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Bachelor Lake Float Plane Base – Our Cree Neighbours | Flights of History
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Con and Barb Campbell arrived at Bachelor Lake, in the Abitibi region of Québec, in mid-August 1950 to manage the Gold Belt Air Service float plane base there.

 

This is the sixth in a series of excerpts from Barbara’s journal, “Bachelor Lake Daze,” published with the kind permission of Dr. Sandra Campbell and Con Campbell, Jr. Their mother wrote her journal after the family left Bachelor Lake and moved to Rouyn, Québec, in 1953.

 

To view all posts from “Bachelor Lake Daze,” click on the Gold Belt Air Service category below the main title at the top of the page.

 

A short bio of Barbara Van Orden Campbell can be found here: http://wp.me/P790K9-6J

 

 

 

Hospitality by the Gallon

 

By the end of September nearly everyone that was going out for the winter had gone.  The drill foreman and his wife had left, as had most of the men from the mining camps. Con and I now shared the lake with Alphonse Truchon at the Fecteau base a hundred yards away and two local Indian families who would drop by from time to time. These people lived at Opawica Lake, about eight miles to the east of us.  Since we were strategically located on their route to the Waswanipi post*, we often had visits from them.  They were Cree and spoke a polyglot tongue of French, English and Cree.  They were all related through marriage though I never did get the relationships fully straightened out.

* The Hudson’s Bay company Waswanipi post was located on an island in Waswanipi Lake. It closed in 1965.

 

Before freeze-up, when the lakes were still open, our Cree neighbours would arrive by canoe, having portaged from Opawica to Billy Lake and again into Bachelor Lake.  As they kept canoes in each lake it was not a difficult trip.  They would come into the cabin without knocking and sit themselves down at the table without speaking a word.  I would make tea by the gallon, and plates of sandwiches, which they consumed with the hungry thoroughness of a swarm of locusts.  The sugar bowl emptied quickly under their onslaught and I filled it many times to each pot of tea.

 

 

Map showing the lakes mentioned in this post: Opawica, Billy and Bachelor Lakes are on the right, while the much larger Waswanipi Lake is shown on the left. Quebec Route 113, not yet built when Barbara Campbell wrote her journal, connects Val d’Or and Chicougamau. Bachelor Lake lies about 100 km from Chibougamau.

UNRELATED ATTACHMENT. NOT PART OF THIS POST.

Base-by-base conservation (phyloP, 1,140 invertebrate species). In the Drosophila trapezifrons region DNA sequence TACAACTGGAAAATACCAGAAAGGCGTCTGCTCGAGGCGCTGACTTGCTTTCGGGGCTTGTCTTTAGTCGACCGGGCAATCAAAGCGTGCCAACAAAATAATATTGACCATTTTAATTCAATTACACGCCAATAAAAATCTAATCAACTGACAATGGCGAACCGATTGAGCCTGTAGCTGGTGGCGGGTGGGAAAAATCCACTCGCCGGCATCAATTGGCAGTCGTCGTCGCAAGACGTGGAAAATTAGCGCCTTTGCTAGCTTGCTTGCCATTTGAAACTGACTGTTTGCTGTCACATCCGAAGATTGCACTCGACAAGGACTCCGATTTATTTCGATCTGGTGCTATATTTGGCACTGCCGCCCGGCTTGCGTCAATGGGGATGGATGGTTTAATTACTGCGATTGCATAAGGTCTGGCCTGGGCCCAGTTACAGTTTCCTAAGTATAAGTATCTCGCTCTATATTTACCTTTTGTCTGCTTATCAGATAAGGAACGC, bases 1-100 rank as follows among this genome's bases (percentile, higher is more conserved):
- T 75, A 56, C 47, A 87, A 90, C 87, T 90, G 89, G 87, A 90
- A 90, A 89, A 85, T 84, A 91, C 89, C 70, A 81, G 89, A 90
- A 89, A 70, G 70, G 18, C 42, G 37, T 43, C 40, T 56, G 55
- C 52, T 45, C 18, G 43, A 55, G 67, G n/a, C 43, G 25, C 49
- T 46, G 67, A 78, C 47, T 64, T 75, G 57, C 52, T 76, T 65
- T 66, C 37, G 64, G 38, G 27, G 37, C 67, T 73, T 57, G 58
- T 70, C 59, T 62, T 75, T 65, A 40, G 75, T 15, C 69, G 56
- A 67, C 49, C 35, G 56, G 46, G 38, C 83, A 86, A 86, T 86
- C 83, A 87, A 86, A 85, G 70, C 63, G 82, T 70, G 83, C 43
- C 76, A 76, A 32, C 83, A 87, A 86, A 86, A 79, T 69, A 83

Our visitors seldom spoke to Con or me unless we addressed them directly but chatted back and forth among themselves with much animation.  The one I liked the best was Angus, a hunchbacked lad of undefinable age.  He was ever polite and cheerful and was obviously a favourite with the others.  His remarks were predictably followed by gales of appreciative laughter.

 

The men were always warmly dressed for the weather but we never saw any of the girls or women wearing slacks. Even on the coldest of blowy winter days they came in wearing only a light jacket over a cotton dress.  I shuddered in sympathy, imagining the cold trek up the lake, facing that flaming northeast wind with the temperature at 35°F below zero!  They all wore moose hide moccasins for use with snowshoes and soon Con and I were wearing them too.  They were light and comfortable, and dried quickly.

 

 

Swooping in by Dog Sled

 

After the lakes froze over and the snow came, our Cree visitors traveled by dog sled.  Their approach was heralded by our two dogs having hysterics and rushing about with their hackles up and their legs stiff. Then the sleds would come swooping around the point pulled by four or five of the most emaciated-looking creatures I had ever seen. Mangy and unhealthy looking, they apparently never had more to eat than was necessary to keep them going. So thin were they and so hopeless their eyes that I couldn’t bear to look at them as they collapsed outside the door.  There they curled up in the snow for hours while their owners drank tea first at our cabin and then at Alf’s.

 

I asked Alf why the dogs were so thin when the moose hunting had been good that fall. He told me that they kept the sled dogs like that so they wouldn’t be heavy enough to break through the crust on the snow while pulling the toboggan.  In the summer, he said, the dogs were turned loose to fend for themselves and lived on partridge and rabbit until fall.  Their harness was nothing but bits of rope, wire, and rags without any apparent plan or design but the whole apparatus seemed to work efficiently.

 

We had visits from these two families for as long as we lived at Bachelor Lake.  There were times when a delegation would arrive every day and then weeks would go by without a visit.  When they came, they would settle in for the whole day, arriving with the dawn and staying so late they must have had to finish their trip in the dark.  Smiling and hungry, they ate with great gusto while they visited with us and then they would descend on Alf for a repeat performance.

 

 

Alf’s Secret Skills

 

Alf took a special delight in these Indian visitors because unbeknownst to them, he had an excellent working knowledge of the Cree tongue and understood everything they said among themselves, always observant, always amusing – but seldom flattering.

 

As fall turned into winter, there was a gap in their visits since neither canoe nor dog team could travel from the beginning of freeze-up until the lake was frozen solid enough to support their dogs and toboggans. We were busy enough at the Gold Belt camp, getting wood cut and stacked for the winter and ordering provisions to come in by air to keep our larders stocked during the in-between season.

 

 

End of this excerpt. Watch for the next one up soon!